So what does this all mean?

Adults with ADHD (when not taking their medication) may be able to process attended and unattended stimuli at the same time with no apparent attentional trade-off. Though the perceptual load of the IB test was more taxing, they became aware of stimuli not in the attended channel. These results are compatible with Hartmann’s sociological-anthropological Hunter vs. Farmer Theory- Individuals with ADHD are expert hunters who can track complex and moving targets while taking in the whole environment and are prepared for action. The qualities that make good hunters aren’t entirely transferable to the farmer world we live in today, and they turn into ADHD, more or less. 

Individuals with ADHD have advantages in attention to those without ADHD and our brains are wired differently possibly due to inheriting that wiring from hunter-gatherer times. within the context of natural selection this makes sense. So, I guess, if the zombie apocalypse ever comes, team up with your ADHD friends!

Grossman, E. S., Hoffman, Y. S. G., Berger, I., & Zivotofsky, A. Z. (2015). Beating their chests: University students with ADHD demonstrate greater attentional abilities on an inattentional blindness paradigm. Neuropsychology, 29(6), 882–887. doi: 10.1037/neu0000189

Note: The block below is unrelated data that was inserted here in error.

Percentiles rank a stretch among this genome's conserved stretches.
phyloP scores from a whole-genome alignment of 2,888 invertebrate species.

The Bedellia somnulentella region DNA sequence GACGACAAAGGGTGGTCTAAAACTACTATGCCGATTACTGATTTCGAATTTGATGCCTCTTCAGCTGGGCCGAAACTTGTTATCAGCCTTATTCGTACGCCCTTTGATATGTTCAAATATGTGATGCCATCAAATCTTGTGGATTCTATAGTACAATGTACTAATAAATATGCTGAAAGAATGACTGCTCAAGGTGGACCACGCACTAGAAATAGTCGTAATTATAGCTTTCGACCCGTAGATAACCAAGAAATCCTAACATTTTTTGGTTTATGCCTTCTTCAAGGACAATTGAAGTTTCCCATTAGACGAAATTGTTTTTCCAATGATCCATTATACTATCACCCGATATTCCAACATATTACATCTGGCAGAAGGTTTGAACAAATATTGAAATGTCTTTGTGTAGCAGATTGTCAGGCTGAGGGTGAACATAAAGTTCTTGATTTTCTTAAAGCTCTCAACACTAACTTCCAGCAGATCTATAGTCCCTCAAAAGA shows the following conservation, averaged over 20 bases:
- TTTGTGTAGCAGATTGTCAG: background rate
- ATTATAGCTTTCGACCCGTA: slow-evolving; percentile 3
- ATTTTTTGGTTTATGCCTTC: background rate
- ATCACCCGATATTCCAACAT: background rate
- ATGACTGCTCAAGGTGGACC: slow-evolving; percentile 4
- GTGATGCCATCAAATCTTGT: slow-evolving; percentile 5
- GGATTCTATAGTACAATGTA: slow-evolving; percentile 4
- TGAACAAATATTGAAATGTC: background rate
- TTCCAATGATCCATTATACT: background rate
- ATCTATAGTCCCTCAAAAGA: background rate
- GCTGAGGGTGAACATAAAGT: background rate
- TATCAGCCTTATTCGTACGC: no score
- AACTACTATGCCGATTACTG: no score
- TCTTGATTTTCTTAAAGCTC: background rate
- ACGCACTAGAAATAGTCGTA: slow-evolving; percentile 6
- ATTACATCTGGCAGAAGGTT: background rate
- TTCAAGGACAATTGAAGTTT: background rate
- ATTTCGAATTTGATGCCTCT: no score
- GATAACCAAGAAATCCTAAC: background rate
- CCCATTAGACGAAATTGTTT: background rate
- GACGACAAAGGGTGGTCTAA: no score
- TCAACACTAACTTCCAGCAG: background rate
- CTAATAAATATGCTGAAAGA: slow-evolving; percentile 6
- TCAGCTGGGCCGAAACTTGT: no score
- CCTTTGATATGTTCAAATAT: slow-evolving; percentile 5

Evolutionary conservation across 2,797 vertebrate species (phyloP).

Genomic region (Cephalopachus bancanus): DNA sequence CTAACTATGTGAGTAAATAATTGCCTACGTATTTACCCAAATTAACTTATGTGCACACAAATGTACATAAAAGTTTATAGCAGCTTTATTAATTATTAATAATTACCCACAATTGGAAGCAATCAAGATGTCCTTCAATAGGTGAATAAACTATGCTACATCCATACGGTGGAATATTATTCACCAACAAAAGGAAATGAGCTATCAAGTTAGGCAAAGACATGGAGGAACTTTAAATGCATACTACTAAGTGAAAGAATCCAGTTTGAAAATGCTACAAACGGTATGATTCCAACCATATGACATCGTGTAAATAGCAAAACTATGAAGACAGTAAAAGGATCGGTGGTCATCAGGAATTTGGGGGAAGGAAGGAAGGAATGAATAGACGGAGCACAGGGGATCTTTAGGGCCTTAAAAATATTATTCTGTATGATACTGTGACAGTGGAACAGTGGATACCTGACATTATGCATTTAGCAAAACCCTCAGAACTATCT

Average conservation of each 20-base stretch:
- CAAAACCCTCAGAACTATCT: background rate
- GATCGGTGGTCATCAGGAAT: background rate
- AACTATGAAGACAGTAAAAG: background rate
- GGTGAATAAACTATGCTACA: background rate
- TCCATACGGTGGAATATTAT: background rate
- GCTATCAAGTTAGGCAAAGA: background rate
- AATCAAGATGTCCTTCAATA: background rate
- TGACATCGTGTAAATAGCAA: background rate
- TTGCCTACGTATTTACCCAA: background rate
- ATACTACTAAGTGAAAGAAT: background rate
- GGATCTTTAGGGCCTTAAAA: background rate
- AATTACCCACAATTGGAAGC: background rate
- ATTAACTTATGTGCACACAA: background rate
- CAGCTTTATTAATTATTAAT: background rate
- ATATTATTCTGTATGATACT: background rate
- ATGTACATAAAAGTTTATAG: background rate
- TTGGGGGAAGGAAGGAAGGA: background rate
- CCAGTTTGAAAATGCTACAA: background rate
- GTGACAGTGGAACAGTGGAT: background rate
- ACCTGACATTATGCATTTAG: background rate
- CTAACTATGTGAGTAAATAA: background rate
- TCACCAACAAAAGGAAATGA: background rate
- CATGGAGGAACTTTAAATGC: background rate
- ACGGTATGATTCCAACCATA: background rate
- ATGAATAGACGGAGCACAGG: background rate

(clicking on the meme takes you to its source:

Oh, here I am!

Hi, I’m Haleigh, I’m 21 years old, a junior, and I’m about to be a psych major, probably minoring in museum studies. I just transferred from Tidewater Community College and moved here from Chesapeake along with my weird little fluffy daughter Xena

I have a wide assortment of interests, ADHD does that sometimes. I have done a lot of research and know a lot on the history of domestic cats and their behavior. I also enjoy ghost stories and spooky stuff.  Sometimes I’m funny depending on who you ask.

So that’s gonna do it for me folks, have a nice day.